Brooks, Landry looking forward to playing in Houston
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Rockets.com Staff Writer
HOUSTON -- Nearly 24 hours after finishing the 2007 NBA Draft, Rockets general manager Daryl Morey found himself skimming through several accounts on how his team fared with its first round selection.
He couldn't help noticing a trend when it came to describing his top pick -- former Oregon star Aaron Brooks.
"It seems like Aaron shrinks every time I read about him," Morey joked, referring to the 6-foot, 160-pound point guard.
The Rockets, however, aren't worried about how he's going to measure up on the court.
The franchise welcomed Brooks and Purdue power forward Carl Landry, its second round pick, to Houston on Friday afternoon. The team's other selection, Australia's Brad Newley, could wind up joining the Rockets' Class of 2007 at the NBA's summer league in Las Vegas.
Seeking more speed heading into the NBA Draft, the Rockets selected Brooks with the No. 26 overall selection to help the team pick up the pace on the offensive end. Brooks was widely considered one of the quickest players in the 2007 NBA Draft.
He was also one of the smallest. However, Brooks doesn't expect his size to be a problem in the NBA.
"There are a lot of 6-4 guys that play like they're 5-7," Brooks said. "I'm definitely going to need some help in the post against some of these guys, but I have my own advantages by being small. That's what I've been capitalizing on."
Brooks was a surprising pick to some NBA pundits and fans because the Rockets already had four point guards on the roster. Houston, in fact, was projected by many to take a player with more size since the team entered the NBA Draft with one power forward on the roster.
Instead, the Rockets chose the smallest player taken in the 2007 NBA Draft with their first round pick. Morey said the team was simply sticking to its plan of taking the best player available when they were on the clock.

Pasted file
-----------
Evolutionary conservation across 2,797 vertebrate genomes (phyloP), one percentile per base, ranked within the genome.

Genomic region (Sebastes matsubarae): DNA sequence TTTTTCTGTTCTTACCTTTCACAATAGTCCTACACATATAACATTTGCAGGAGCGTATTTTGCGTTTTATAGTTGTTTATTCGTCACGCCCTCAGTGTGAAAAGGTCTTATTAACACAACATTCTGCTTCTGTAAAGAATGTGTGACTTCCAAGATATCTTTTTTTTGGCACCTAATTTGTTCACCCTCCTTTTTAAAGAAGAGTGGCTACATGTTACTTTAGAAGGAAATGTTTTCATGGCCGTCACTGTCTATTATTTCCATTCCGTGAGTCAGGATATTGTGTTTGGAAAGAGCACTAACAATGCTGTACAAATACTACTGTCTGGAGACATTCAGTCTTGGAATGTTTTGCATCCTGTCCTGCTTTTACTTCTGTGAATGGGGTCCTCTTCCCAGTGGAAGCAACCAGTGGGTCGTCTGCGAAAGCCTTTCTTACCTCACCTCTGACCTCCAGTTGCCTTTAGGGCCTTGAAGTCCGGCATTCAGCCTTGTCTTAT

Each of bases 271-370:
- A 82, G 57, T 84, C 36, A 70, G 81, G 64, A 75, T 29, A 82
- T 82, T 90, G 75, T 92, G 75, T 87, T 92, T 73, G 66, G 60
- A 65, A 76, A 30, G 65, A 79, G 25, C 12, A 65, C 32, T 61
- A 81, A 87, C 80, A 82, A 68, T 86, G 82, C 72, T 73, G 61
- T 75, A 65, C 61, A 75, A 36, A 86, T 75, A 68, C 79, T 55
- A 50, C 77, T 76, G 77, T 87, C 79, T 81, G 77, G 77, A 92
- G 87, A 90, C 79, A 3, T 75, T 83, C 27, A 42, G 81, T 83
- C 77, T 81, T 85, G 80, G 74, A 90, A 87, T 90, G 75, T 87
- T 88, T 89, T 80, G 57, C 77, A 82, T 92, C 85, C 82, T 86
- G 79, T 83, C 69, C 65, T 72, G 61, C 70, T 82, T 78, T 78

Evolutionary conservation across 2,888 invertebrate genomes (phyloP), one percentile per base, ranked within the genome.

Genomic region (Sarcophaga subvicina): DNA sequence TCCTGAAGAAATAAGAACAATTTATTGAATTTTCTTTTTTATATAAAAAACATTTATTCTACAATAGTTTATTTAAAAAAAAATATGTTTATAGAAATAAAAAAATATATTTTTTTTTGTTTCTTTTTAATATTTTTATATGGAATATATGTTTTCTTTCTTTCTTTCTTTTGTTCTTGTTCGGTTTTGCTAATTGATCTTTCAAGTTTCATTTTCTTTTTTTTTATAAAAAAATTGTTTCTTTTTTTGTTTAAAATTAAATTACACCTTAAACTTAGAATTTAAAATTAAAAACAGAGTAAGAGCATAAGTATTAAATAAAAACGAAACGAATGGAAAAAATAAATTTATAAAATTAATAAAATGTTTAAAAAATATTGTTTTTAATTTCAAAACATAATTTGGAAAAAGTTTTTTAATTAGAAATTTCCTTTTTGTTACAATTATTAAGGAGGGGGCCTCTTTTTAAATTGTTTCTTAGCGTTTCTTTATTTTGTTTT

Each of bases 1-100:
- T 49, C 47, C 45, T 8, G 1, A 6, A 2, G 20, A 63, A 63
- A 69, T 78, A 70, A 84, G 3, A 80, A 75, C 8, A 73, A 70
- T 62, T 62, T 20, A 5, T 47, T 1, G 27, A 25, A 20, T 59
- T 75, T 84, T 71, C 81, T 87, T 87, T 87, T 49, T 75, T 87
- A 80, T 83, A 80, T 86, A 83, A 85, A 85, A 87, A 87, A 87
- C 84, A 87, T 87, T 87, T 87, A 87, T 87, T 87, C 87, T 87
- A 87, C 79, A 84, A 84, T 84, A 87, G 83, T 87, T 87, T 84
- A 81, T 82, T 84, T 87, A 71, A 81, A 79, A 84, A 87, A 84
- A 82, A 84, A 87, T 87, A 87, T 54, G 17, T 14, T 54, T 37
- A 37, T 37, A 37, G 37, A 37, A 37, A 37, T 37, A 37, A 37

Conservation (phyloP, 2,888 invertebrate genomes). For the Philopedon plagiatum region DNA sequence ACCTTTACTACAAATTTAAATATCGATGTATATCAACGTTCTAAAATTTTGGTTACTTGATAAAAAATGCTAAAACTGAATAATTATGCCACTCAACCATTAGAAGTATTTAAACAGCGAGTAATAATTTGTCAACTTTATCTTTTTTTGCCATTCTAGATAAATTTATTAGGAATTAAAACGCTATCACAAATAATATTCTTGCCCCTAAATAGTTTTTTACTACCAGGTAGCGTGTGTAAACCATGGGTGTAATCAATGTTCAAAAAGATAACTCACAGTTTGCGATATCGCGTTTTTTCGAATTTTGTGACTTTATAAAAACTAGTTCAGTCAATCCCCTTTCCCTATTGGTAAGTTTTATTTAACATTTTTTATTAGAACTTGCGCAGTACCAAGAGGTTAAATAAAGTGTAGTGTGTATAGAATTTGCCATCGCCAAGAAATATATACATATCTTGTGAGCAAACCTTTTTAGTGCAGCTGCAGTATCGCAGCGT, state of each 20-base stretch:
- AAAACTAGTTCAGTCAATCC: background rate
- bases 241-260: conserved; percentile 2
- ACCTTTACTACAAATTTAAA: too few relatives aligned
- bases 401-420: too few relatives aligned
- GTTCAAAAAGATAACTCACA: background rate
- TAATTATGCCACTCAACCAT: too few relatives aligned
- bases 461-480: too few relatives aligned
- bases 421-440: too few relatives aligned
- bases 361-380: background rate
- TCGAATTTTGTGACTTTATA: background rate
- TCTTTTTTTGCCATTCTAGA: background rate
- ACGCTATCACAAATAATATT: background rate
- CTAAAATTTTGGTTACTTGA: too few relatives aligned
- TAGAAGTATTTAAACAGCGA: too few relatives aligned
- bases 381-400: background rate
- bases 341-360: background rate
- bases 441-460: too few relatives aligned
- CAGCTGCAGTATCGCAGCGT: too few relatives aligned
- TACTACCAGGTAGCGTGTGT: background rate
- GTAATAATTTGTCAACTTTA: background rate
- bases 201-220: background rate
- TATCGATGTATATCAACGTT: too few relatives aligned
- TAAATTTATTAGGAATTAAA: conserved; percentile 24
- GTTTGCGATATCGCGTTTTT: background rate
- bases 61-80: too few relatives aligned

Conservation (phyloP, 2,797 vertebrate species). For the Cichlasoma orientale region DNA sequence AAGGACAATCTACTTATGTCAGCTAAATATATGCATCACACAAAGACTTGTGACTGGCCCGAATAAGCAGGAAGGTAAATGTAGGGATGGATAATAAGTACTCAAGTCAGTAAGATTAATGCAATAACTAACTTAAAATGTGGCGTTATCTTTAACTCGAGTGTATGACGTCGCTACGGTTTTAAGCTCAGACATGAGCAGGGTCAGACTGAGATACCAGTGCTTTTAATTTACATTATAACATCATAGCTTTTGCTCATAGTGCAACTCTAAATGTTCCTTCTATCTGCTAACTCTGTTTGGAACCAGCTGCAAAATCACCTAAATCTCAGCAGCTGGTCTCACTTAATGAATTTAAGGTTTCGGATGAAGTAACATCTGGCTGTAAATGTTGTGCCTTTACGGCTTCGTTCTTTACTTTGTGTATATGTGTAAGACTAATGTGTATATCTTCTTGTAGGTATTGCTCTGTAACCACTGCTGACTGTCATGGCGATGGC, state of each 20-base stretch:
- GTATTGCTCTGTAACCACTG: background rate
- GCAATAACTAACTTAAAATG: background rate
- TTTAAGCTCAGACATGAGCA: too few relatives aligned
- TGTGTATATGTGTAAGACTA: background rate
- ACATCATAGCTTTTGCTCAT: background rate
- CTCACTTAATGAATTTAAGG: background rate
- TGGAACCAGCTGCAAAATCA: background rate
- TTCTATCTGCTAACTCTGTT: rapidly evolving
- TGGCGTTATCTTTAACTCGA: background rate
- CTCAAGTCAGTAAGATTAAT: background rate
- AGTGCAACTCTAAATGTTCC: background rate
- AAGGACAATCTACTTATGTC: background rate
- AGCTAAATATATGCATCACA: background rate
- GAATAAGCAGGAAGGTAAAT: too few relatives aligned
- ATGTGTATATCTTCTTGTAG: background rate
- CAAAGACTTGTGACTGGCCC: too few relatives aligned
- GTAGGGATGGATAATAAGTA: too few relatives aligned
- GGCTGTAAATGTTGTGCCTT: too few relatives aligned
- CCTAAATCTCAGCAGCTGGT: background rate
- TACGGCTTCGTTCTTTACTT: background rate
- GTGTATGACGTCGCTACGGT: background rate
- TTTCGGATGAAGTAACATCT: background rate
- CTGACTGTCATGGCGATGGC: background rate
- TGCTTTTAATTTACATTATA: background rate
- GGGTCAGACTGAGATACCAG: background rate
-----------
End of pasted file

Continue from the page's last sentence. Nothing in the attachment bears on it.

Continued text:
That was Brooks. The Rockets expect the point guard to be an ideal fit into a roster that needed more speed heading into the Draft.
"Aaron has great speed and an ability to get to the basket. In today's NBA, that is fairly unguardable," Morey said.
That was certainly the case for Brooks at Oregon.
The 6-foot, 160-pound guard led the Pac-10 in scoring with a 17.7 scoring average during his senior season and was named a third-team All-American by the Associated Press. During his career with the Ducks, the guard developed his perimeter shooting and showed an ability to guard bigger players. He also helped guide the Ducks reach the Elite Eight of the NCAA Tournament.
"I was very surprised when (the Rockets) picked me because I hadn't heard from them in a long time," Brooks said. "I was getting a lot of feedback from other teams. But Houston is a great fit. They're on the right path and you can't find a better situation than playing with Yao Ming and Tracy McGrady."
Rockets coach Rick Adelman didn't have any trouble recognizing how he could use those advantages. During his season away from coaching in the NBA, Adelman said he had multiple opportunities to watch Brooks since he was residing in Portland, Ore.
"He can attack the basket and I think that's one area where we really needed help," Adelman said. "We need more people that can attack the basket and create situations where we can open up the offense. I spoke before about making things easier for Yao and Tracy. If you have more people that can attack, it opens the game up for them too."
The Rockets did add some size in the draft.
After making a trade to acquire Seattle's second round pick, Houston chose Landry. Despite his 6-foot-7, 245-pound frame, the Rockets fully expect Landry to play bigger than his measurements.
"When Carl stands up, you can see that he's not small," Morey said. "He was the best big on the board when we picked him. When you see Carl on the floor in the summer league and in the season, I think fans will really like him."
Landry proved to be a brusier in the Big Ten, where he led the Boilermakers with 18.9 points and 7.3 rebounds per game.
"I'm going to bring a lot to the table," Landry said. "I might not be asked to do a lot of scoring, but I'm going to do a lot of little things to help. I'll dive on the floor and fight for loose balls."
Morey said that he expects the Rockets to spend the next three to four years developing the two rookies, but added he wouldn't mind seeing either player earn significant minutes in the upcoming season.
That is certainly Brooks' plan. He might have been the smallest player selected in Thursday's Draft. But he believes he plays bigger than his size.
"They have a plan for me to play in three to four years," Brooks said. "My plan is to speed that process up by working hard."